Sunday, September 9, 2018

REVIEW: 'You' - Joe Becomes Obsessed with Beck and Goes to Extreme Measures to Control Her in 'Pilot'

Lifetime's You - Episode 1.01 "Pilot"

Joe meets Beck, falls in love and goes down a social media rabbit hole to learn everything about her. He becomes so obsessed that he tracks her IRL (and they meet again!) This might be a real shot at real love. But there are some things standing in the way... like her ex, Benji. If Joe's serious about Beck, he's going to need to get serious about the problem of Benji.

Lifetime's new drama You presents such a strong deconstruction of the nice guy narrative. Joe believes himself to be the best of his gender. He believes he stands tall as the guy who is genuinely good for and supportive of Beck. He is immediately smitten with her when she first comes into the bookstore. The entire narrative is framed around that meeting and how it instantly changes Joe's life. Throughout this hour, it's clear that he has spiraled down these obsessive tendencies in the past. But now, he just has the freedom and ability to continue doing it all over again with Beck as well. He sees her sheer presence as a sign that she is welcoming him into her life. It's so absolutely creepy and twisted. And yet, the show is very delicate in revealing how Joe is caught up in the romantic connotations of this relationship while still making Beck a strong enough character on her own despite not seeing how creepy her new stalker so clearly is. That's a very delicate balance that the show has to strike in this opening episode. The audience should feel some sympathy towards its characters. But it condemns them as well. None of them are good. In fact, many of them are terrible because of the society they are living in and their own twisted beliefs about what is now acceptable behavior. Joe believes he is good because he's not sexually harassing Beck from a position of power, demanding blind support and faith in a struggling business or just demanding her to be happy and upbeat all of the time. But he is still the picture of a toxic male who believes he is the savior who will swoop in and save Beck from the life that she is currently living. He has romanticized all of the behavior that he does throughout this premiere. He believes himself to be good because he's not physically hurting anyone. Even that is a notion that the audience can't prop up by the end of the premiere though. Joe is very bad and this narrative is only going to make him more desperate for Beck's approval and love. How everyone responds to that will be so crucial because they too are all caught up in the idea that he is a good guy.

There is a version of this story where Joe and Beck could be a couple as well. They have such solid banter whenever they are discussing books or poetry. They are both well-informed. They are well versed in literature and are able to have discussions about the many great works of fiction that have been released across the centuries. Their banter at the bookstore is sweet and charming. Throughout all of it though, there is Joe's inner monologue that highlights how he is perverted the moment he first sees her. This isn't a narrative that changes him. He doesn't become obsessed the more he digs through her social media feed. He doesn't become desperately addicted to her and needing to find out who she really is. It's not a story about him also being surprised by his own actions. Instead, it's all there from the start. This is the story of Joe as he is narrating it to Beck. He believes his perception of her life is the clarity she needs to fix many of her problems. He sees a life that is completely false. It's just the peace and beauty that one presents on social media. Those profiles aren't who people truly are. They are just the version of ourselves that we are willing to present to the world. It offers Joe so much information about Beck though. He learns everything about her family and her circle of friends. Plus, he is even able to find her address in a matter of minutes. This information brings him right to her doorstep. That's the first indication that he is nothing more than a stalker who believes in his own self-importance in a stranger's life. He just met Beck. He believes himself to be the one who can change her entire life. But right now, it seems inevitable that he is going to completely destroy it in order to fulfill this fantasy that he has completely concocted in his own head.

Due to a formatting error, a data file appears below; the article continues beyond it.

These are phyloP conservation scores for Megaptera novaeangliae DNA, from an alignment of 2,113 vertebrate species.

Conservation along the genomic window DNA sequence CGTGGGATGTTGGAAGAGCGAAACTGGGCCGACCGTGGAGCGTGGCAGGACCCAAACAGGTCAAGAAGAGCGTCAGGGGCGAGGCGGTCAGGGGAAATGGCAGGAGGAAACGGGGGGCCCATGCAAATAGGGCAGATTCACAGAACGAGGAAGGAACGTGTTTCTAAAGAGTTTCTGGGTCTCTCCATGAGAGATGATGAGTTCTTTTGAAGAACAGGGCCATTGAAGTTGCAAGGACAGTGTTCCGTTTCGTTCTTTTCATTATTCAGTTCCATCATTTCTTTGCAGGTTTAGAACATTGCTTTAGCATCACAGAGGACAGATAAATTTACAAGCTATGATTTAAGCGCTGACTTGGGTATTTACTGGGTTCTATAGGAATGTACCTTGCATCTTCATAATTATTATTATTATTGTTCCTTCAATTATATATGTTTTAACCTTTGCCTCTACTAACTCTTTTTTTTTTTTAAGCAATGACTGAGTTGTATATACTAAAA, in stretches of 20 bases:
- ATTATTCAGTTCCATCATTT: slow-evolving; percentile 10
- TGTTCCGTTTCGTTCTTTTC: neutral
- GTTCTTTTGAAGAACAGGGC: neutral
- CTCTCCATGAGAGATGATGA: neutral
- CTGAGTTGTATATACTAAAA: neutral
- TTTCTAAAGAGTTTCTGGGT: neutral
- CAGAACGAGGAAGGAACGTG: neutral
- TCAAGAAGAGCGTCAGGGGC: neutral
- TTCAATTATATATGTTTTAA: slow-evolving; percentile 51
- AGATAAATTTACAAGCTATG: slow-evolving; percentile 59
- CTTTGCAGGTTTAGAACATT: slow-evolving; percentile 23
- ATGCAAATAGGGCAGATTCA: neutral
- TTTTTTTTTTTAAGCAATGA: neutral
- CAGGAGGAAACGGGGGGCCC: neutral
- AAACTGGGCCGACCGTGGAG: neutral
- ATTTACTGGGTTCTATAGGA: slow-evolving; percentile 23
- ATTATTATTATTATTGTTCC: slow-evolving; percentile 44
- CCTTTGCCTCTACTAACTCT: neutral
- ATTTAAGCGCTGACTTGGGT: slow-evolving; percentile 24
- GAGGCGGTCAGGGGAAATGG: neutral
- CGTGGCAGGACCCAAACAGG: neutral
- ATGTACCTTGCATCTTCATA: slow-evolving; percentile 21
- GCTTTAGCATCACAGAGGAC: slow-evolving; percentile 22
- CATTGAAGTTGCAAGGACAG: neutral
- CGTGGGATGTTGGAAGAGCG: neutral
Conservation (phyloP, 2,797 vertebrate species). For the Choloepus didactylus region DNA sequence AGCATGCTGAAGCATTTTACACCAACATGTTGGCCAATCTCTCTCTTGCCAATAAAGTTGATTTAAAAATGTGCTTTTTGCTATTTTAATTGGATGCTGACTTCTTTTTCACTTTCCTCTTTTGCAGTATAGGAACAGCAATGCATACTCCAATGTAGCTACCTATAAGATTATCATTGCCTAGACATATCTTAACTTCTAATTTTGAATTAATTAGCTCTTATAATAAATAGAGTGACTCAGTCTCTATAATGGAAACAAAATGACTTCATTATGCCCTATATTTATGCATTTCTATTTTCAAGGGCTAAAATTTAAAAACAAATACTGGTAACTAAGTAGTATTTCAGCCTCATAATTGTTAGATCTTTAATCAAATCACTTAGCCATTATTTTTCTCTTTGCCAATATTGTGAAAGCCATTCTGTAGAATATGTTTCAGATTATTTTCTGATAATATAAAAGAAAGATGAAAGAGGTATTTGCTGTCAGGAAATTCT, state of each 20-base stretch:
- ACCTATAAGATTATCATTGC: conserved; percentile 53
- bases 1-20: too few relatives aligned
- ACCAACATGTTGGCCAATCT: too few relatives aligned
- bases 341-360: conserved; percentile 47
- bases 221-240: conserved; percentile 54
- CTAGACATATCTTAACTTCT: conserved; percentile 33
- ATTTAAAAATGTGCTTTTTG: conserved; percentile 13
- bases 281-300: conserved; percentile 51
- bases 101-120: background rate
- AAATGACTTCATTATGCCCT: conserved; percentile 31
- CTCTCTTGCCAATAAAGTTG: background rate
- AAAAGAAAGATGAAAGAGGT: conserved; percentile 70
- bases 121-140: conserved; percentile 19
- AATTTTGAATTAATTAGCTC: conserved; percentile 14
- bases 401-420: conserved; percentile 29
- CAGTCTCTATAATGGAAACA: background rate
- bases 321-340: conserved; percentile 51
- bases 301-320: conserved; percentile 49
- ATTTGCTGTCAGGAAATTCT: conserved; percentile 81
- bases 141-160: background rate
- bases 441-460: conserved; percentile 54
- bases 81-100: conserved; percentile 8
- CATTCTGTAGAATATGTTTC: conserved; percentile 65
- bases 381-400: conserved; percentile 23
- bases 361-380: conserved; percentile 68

It also highlights how men view women in society. When Beck pays for the books with her credit card, Joe sees it as a sign that she wants him to know her name. He sees this woman as leading him on and flirting with him. She is teasing him with her curiosity about his life and playing into his games. And yet, there's nothing inherently personal or suggestive about handing over a credit card to pay for something. It's just simpler than having to deal with cash and change. That's probably all that Beck was thinking about this encounter. Joe just had to take it one step further. Meanwhile, her ex-boyfriend, Benji, isn't apologetic in the slightest about cheating on her. He acts with complete confidence that no matter what he does Beck will still have sex with him on a regular basis. She is upset and rightfully able to call him out for his abhorrent behavior. And yet, she's dependent on him for support. She is desperate for the approval of others because she needs that support in order to continue chasing her dreams. The people in her life aren't good at all. Her friends really aren't supportive of her poetry ambitions at all. None of them really seem interested in the professor who is trying to have sex with her. They just want to go out and party. They want a good time and are willing to just glaze over the horrible things that happen in the world. Beck wants to perform her poetry at an open mic night in the hopes of getting the support and strength she needs to keep writing. Instead, she is greeted with a heckler who just wants her to be more happy and positive. That too highlights the double standard between men and women. Men are allowed to convey a wide array of emotions. Meanwhile, women are expected to fit into a very specific mold and are criticized the moment they try to stop outside of it and embrace darker subjects. It's such a crushing time for Beck. That's what makes Joe seem so endearing in the moment.